Garen J. Wintemute, one of the nation’s foremost scholars addressing gun violence as a public-health problem, will receive the Distinguished Alumni Award from the California Aggie Alumni Association for his exemplary professional achievements and service.
A professor of emergency medicine and director of the UC Davis Violence Prevention Research Program, Wintemute will be honored at a reception at the Crocker Art Museum in Sacramento Feb. 6 along with six other 2015 alumni-association awardees.
Wintemute is a pioneer in the field of injury epidemiology and the prevention of firearm violence, which results in approximately 30,000 deaths a year and approximately 75,000 nonfatal injuries seen in hospital emergency departments. His longstanding commitment to understand the nature of firearm violence and its underlying causes has produced a uniquely rich and informative body of research on firearm violence that improves the health and safety of Americans and that positions California — and UC Davis — as national leaders in efforts to break the cycle of gun violence.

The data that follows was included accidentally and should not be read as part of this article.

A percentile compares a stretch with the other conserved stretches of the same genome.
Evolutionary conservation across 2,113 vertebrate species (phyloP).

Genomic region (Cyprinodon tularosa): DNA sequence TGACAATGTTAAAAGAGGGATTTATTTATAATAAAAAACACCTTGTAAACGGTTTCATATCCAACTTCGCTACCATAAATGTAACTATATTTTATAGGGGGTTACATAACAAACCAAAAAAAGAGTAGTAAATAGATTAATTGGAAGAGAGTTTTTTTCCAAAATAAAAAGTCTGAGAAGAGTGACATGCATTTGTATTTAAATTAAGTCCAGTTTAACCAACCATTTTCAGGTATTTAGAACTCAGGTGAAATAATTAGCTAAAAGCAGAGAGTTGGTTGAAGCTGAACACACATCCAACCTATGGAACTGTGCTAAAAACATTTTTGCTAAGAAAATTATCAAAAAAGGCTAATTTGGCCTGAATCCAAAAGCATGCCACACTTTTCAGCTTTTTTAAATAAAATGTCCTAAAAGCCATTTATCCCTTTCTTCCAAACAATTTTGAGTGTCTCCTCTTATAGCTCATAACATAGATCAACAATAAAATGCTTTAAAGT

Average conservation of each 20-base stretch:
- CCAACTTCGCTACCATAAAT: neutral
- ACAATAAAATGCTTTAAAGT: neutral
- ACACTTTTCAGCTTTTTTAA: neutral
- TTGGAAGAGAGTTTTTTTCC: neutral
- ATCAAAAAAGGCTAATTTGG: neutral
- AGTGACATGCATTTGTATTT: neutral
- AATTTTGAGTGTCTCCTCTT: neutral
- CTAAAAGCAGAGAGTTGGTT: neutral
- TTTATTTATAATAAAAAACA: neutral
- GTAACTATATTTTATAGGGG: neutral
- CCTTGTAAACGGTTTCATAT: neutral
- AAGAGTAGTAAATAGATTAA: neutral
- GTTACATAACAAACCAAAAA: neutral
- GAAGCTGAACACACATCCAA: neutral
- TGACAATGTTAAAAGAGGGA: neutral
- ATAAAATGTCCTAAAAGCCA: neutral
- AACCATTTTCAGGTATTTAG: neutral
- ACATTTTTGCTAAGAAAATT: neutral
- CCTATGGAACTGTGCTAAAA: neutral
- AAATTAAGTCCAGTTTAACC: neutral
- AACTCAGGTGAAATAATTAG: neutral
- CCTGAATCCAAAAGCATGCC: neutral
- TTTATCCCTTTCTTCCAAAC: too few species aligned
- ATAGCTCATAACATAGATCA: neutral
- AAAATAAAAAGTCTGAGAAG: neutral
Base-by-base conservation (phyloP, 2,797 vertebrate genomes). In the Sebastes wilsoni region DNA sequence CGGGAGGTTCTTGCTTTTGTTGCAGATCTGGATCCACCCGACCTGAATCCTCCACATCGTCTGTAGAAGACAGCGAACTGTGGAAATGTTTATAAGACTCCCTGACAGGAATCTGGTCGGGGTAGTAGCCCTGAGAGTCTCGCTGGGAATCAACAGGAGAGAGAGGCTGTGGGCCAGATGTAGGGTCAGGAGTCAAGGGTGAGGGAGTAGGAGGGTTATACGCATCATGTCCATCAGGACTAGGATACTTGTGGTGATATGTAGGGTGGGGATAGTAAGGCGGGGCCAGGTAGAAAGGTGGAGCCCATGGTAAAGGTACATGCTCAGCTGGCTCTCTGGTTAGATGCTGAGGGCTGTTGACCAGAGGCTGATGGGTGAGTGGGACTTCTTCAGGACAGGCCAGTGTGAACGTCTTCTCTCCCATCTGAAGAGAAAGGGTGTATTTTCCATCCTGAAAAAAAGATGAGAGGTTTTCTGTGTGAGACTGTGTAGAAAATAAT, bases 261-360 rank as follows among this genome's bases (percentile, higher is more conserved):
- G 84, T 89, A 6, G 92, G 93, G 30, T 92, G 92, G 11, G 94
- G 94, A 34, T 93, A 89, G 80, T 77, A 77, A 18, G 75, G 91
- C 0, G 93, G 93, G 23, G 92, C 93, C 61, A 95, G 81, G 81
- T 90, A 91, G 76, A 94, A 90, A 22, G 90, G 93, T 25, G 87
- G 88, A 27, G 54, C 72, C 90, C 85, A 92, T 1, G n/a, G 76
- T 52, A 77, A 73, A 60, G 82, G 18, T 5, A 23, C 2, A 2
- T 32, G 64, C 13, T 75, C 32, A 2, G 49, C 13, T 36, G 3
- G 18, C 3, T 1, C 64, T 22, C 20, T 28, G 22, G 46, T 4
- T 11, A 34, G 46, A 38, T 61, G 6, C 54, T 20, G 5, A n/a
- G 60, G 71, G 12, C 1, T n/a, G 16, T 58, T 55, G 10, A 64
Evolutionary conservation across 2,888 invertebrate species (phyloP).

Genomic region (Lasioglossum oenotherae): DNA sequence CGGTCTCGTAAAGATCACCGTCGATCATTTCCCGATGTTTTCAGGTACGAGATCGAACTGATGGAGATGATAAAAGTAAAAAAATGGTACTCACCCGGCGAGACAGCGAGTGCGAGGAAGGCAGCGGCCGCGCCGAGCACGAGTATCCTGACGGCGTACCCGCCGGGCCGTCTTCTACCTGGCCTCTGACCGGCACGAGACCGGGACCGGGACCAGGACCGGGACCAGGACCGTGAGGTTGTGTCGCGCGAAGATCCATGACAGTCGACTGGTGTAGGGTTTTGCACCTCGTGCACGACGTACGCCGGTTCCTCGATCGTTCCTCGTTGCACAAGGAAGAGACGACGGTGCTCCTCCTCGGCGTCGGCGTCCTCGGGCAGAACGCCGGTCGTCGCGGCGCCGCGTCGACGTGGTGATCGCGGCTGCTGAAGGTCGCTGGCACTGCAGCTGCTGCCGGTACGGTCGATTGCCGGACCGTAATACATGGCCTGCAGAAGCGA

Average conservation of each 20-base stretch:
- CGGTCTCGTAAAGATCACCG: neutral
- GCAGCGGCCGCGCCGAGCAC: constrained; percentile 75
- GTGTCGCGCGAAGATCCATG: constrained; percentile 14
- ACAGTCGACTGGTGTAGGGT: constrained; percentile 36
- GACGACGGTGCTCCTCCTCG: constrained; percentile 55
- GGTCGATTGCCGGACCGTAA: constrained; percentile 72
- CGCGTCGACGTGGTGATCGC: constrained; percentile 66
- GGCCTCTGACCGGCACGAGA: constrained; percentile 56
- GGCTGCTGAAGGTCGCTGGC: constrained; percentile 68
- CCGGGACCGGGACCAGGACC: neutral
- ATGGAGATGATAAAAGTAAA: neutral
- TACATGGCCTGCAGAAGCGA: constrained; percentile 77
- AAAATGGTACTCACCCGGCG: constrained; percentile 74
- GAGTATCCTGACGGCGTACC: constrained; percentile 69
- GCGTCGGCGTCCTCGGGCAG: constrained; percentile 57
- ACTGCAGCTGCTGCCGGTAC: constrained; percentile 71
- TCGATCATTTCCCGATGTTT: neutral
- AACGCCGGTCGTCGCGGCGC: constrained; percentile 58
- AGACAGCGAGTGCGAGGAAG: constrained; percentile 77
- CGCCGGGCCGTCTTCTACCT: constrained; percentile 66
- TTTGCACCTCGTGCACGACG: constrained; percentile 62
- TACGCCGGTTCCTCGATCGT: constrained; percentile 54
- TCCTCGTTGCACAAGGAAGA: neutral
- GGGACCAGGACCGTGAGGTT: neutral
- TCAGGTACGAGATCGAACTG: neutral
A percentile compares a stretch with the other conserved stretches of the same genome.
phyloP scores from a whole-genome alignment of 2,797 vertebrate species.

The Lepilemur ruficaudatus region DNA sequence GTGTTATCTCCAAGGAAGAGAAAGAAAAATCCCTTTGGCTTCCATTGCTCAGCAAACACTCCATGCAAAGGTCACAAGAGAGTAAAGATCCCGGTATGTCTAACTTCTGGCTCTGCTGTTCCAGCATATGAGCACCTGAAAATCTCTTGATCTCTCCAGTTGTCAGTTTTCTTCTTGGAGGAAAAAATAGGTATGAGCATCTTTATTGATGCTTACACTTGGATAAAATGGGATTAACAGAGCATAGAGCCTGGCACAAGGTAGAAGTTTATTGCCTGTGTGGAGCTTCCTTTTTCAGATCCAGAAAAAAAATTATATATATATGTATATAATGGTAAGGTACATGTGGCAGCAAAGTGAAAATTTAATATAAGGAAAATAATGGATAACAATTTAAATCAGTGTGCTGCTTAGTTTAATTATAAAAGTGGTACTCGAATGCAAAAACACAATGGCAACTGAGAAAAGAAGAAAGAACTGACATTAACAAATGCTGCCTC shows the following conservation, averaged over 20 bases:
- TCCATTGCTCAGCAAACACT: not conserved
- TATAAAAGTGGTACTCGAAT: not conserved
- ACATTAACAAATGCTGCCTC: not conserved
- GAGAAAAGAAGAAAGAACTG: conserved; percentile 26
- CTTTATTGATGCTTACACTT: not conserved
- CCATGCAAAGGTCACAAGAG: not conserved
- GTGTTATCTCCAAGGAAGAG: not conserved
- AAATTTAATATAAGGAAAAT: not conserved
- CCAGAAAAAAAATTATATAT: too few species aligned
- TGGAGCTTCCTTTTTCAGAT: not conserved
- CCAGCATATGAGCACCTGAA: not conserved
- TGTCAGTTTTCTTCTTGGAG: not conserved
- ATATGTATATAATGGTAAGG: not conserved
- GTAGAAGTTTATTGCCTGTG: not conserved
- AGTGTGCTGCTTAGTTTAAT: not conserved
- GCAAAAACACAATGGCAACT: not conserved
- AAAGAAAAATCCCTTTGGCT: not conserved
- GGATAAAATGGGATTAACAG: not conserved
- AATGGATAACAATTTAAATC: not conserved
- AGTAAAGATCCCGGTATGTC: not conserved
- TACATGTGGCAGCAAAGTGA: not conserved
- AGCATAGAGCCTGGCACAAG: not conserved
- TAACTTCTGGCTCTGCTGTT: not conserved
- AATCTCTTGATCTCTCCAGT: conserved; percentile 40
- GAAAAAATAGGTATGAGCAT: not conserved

His groundbreaking work — conducted despite the lack of federal funding for research on gun violence for nearly two decades — has increased awareness of gun violence as a public-health problem, fueling change in the industry and innovative legislation to prevent easy access to guns used in crime.
Throughout his career, Wintemute has received many honors and awards and has testified before Congress, the California legislature and various local governments and provided comments to Frontline, CNN, the New York Times and numerous other media outlets. He has served as a consultant for the National Institute of Justice, the Bureau of Alcohol, Tobacco and Firearms, the World Health Organization, the U.S. Centers for Disease Control and Prevention and the American Red Cross.
In 2010, Wintemute was featured in the HBO documentary “Gun Fight,” directed by Oscar-winning filmmaker Barbara Kopple, which brought to light the complex issues surrounding firearms and the debate over how best to reduce violence.
Wintemute earned his medical degree in 1977 from UC Davis School of Medicine, where he also completed his residency in family medicine. In 1981, he was medical coordinator at Nong Samet Refugee Camp in Cambodia, a remote area that had only recently been liberated from the governance of Pol Pot’s Khmer Rouge. He later returned stateside to merge his medical training with public policy, and earned an M.P.H. at Johns Hopkins in 1983. He also holds the Susan P. Baker-Stephen P. Teret Chair in Violence Prevention at UC Davis.